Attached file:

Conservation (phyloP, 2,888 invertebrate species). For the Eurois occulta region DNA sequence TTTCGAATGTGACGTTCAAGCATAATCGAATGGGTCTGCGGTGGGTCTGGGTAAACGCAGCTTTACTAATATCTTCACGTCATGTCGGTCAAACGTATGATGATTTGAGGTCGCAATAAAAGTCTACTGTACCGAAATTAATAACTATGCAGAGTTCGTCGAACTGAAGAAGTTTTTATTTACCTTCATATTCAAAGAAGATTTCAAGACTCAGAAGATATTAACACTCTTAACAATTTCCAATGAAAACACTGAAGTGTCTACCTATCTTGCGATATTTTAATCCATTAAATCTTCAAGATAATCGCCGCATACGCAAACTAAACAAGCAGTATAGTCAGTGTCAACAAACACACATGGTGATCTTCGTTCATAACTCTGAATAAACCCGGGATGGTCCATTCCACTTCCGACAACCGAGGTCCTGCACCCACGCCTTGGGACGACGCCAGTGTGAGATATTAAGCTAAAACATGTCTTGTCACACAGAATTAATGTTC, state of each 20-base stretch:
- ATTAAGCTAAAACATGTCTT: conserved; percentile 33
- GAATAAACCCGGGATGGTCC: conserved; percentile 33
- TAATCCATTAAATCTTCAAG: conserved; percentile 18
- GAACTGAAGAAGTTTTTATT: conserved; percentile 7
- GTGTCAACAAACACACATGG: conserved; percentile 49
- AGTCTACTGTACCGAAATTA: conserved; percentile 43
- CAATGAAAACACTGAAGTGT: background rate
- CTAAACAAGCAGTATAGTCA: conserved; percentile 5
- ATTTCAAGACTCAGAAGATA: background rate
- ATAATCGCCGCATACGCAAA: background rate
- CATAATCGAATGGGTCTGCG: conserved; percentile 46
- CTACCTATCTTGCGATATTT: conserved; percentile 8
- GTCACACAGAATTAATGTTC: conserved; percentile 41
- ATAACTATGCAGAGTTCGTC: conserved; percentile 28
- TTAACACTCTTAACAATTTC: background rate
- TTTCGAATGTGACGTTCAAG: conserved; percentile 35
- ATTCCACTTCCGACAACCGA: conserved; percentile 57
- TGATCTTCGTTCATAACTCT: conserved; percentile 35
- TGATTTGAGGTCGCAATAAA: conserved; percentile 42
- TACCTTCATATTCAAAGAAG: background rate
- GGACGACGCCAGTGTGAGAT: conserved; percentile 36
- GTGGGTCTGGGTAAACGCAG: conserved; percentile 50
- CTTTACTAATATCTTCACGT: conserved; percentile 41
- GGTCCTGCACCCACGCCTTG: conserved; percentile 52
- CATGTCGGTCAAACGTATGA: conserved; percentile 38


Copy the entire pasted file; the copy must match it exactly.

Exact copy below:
Conservation (phyloP, 2,888 invertebrate species). For the Eurois occulta region DNA sequence TTTCGAATGTGACGTTCAAGCATAATCGAATGGGTCTGCGGTGGGTCTGGGTAAACGCAGCTTTACTAATATCTTCACGTCATGTCGGTCAAACGTATGATGATTTGAGGTCGCAATAAAAGTCTACTGTACCGAAATTAATAACTATGCAGAGTTCGTCGAACTGAAGAAGTTTTTATTTACCTTCATATTCAAAGAAGATTTCAAGACTCAGAAGATATTAACACTCTTAACAATTTCCAATGAAAACACTGAAGTGTCTACCTATCTTGCGATATTTTAATCCATTAAATCTTCAAGATAATCGCCGCATACGCAAACTAAACAAGCAGTATAGTCAGTGTCAACAAACACACATGGTGATCTTCGTTCATAACTCTGAATAAACCCGGGATGGTCCATTCCACTTCCGACAACCGAGGTCCTGCACCCACGCCTTGGGACGACGCCAGTGTGAGATATTAAGCTAAAACATGTCTTGTCACACAGAATTAATGTTC, state of each 20-base stretch:
- ATTAAGCTAAAACATGTCTT: conserved; percentile 33
- GAATAAACCCGGGATGGTCC: conserved; percentile 33
- TAATCCATTAAATCTTCAAG: conserved; percentile 18
- GAACTGAAGAAGTTTTTATT: conserved; percentile 7
- GTGTCAACAAACACACATGG: conserved; percentile 49
- AGTCTACTGTACCGAAATTA: conserved; percentile 43
- CAATGAAAACACTGAAGTGT: background rate
- CTAAACAAGCAGTATAGTCA: conserved; percentile 5
- ATTTCAAGACTCAGAAGATA: background rate
- ATAATCGCCGCATACGCAAA: background rate
- CATAATCGAATGGGTCTGCG: conserved; percentile 46
- CTACCTATCTTGCGATATTT: conserved; percentile 8
- GTCACACAGAATTAATGTTC: conserved; percentile 41
- ATAACTATGCAGAGTTCGTC: conserved; percentile 28
- TTAACACTCTTAACAATTTC: background rate
- TTTCGAATGTGACGTTCAAG: conserved; percentile 35
- ATTCCACTTCCGACAACCGA: conserved; percentile 57
- TGATCTTCGTTCATAACTCT: conserved; percentile 35
- TGATTTGAGGTCGCAATAAA: conserved; percentile 42
- TACCTTCATATTCAAAGAAG: background rate
- GGACGACGCCAGTGTGAGAT: conserved; percentile 36
- GTGGGTCTGGGTAAACGCAG: conserved; percentile 50
- CTTTACTAATATCTTCACGT: conserved; percentile 41
- GGTCCTGCACCCACGCCTTG: conserved; percentile 52
- CATGTCGGTCAAACGTATGA: conserved; percentile 38